The population was evaluated for Apion resistance over four consecutive seasons (1994–1997) at the Santa Lucía de Prías Experiment Station of the Mexican Instituto Nacional de Investigaciones Agropecuarias (INIFAP) near Texcoco. This site usually has a heavy and uniform infestation of A. godmani with little or no interference from other pests. The elevation of the test site is 2,250 m and the mean annual precipitation is 670 mm, distributed between May and October. Mean annual temperature and relative humidity are 16°C and 70%, respectively. All experiments consisted in randomized complete block designs with four replicates each. Each test plot consisted of one row, 4 m in length, with spacing of 10 cm between plants within rows and 85 cm between rows. In each year, the experiments were planted under rain-fed conditions in late May and harvested in October. No fertilizers were added and weeds were controlled by hand. A. godmani was the only major insect pest observed causing damage to bean plants during the experiments and no pesticides were used during the experiments. To measure resistance levels, a random sample of 30 pods per plot was taken at crop maturity. Each pod was examined by carefully opening the pod along the ventral suture and removing each seed, which was then examined for A. godmani damage. The number of damaged seeds and total seeds were recorded, and the percentage of seeds damaged was calculated. As described by Garza et al. (1996) genotypes were classified as susceptible (>50% damaged), intermediate (30–50% damaged) or resistant (<30% damaged).
RAPD analysis and band cloning
Randomly amplified polymorphic DNA reactions were carried on a PTC-100 thermocycler (MJ Research Inc.), with 50 ng of DNA as template and 25 μl reaction volumes that contained 0.2 mM dNTP, 2.5 mM MgCl2, 1 × BSA (Sigma, Haverhill, UK), 1 × PCR buffer (Promega, Madison, WI, USA), 1 U Taq DNA polymerase and 0.4 μM of the corresponding primer (Operon, Alameda, CA, USA). PCR conditions consisted in hot start denaturation at 92°C for 1 min, followed by 37 cycles of denaturation at 92°C for 15 s, annealing at 42°C for 15 s and extention at 72°C for 1 min and 10 s. All RAPD reaction products were run at 110 V, 55–60 mA, on 1.5% agarose gels stained with ethidium bromide. RAPD bands that were polymorphic and which were significantly associated with the resistance phenotype were selected for cloning. RAPD bands were extracted from 1% low melting point agarose gels using a Wizard PCR prep purification system (Promega). In the case of Z4-800R, the band was purified on a 4% polyacrylamide gel, amplified with a second round of PCR and then cleaned in a 1% low melting point agarose gel. The purified insert DNAs were cloned into the PGEM-T easy vector system I using T4 DNA ligase (Promega) in a reaction at 20°C for 1 h followed by 16 h incubation at 4°C. Several recombinant clones were picked per ligation reaction and their DNA extracted with Qiaprep Miniprep kits (Qiagen, Valencia, CA, USA) which were checked for insert size with PCR amplification and or EcoRI digestions. The inserts of positive clones were fingerprinted with AluI, CfoI, HaeIII, Hsp92II or MboI (Promega) digestion and sequenced using standard techniques, T7 and Sp6 primers, Big Dye sequencing kits and an ABI377 DNA sequencer (Applied Biosystems Inc., Foster City, CA, USA). Sequences were compared using the software Sequencher v.4.1 (Gene Codes corporation, Ann Arbor, MI, USA) and analyzed for sequence homology at BLAST-NCBI (http://www.ncbi.nlm.nih.gov/BLAST). Polymorphic RAPD markers and the bands cloned from them received a designation based on the primer that amplified the band, the size in nucleotides of the band and the parental source of the band coded as either from the resistant (R) or susceptible (S) parent; for example, where the resistant parent produced a 1,400 bp band with primer OPB-01, the marker was B11400R.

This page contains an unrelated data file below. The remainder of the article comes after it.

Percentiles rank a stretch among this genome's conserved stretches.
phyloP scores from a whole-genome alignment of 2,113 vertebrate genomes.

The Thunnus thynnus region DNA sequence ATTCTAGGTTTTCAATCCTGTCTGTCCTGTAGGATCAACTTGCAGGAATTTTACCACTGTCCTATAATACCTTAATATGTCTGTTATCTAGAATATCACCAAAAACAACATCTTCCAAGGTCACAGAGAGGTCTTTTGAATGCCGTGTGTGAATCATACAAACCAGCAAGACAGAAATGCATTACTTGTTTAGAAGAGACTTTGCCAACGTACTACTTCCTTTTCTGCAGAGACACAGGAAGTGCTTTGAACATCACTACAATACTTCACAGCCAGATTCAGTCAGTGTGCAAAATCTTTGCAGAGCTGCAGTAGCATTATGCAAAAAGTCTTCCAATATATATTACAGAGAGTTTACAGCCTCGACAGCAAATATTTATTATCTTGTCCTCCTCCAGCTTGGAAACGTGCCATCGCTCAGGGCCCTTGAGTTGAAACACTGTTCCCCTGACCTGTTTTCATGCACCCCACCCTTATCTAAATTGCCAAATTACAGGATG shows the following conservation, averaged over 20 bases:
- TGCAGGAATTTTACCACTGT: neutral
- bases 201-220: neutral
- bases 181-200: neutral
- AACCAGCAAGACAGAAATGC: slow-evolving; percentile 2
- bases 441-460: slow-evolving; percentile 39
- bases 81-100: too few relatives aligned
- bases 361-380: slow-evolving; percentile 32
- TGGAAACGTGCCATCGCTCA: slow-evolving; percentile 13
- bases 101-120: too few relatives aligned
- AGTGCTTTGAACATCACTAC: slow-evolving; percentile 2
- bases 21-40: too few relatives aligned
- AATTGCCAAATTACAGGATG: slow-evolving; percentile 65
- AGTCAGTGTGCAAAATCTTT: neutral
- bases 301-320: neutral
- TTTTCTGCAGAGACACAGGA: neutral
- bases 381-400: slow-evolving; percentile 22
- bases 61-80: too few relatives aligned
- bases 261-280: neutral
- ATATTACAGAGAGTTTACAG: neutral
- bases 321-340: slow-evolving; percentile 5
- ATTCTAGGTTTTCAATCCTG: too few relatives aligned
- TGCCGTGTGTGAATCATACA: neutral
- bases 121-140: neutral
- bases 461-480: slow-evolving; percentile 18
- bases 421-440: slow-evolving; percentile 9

SCAR primer design and CAPS assays
Specific primers were designed for each unique cloned RAPD sequence using Primer 3.0 software (http://www.frodo.wi.mit.edu/cgi-bin/primer3/primer3_www.cgi) and these were tested for their ability to amplify single-copy SCAR products. Each primer was designed to be 24 nt or above in length and to have a melting temperature 58–65°C with approximately 50% GC content. PCR reaction conditions for the markers SK16, W6800R, C1800S, F10500S, M12800S and Z4800R were: denaturation at 92°C for 2 min followed by 35 cycles of 30 s denaturation, 30 s annealing at the indicated temperature and 1 min extension at 72°C. For the CAPS markers B11400R, R201200S, U11400R and W91300S, the denaturation and annealing stages were extended to 1 min each while the extension stage was extended to 2 min. Any monomorphic SCAR products were digested with the frequently cutting restriction enzymes AluI, BfaI, Bstu1, CfoI, HaeIII, Hsp92II, MboI, MseI, RsaI, Sau3AI, TaqI (Promega) to convert the markers into CAPS (Cleaved Amplified Polymorphic Sequences). Digestion was conducted in 30 μl volumes at recommended incubation temperatures for 4 h each.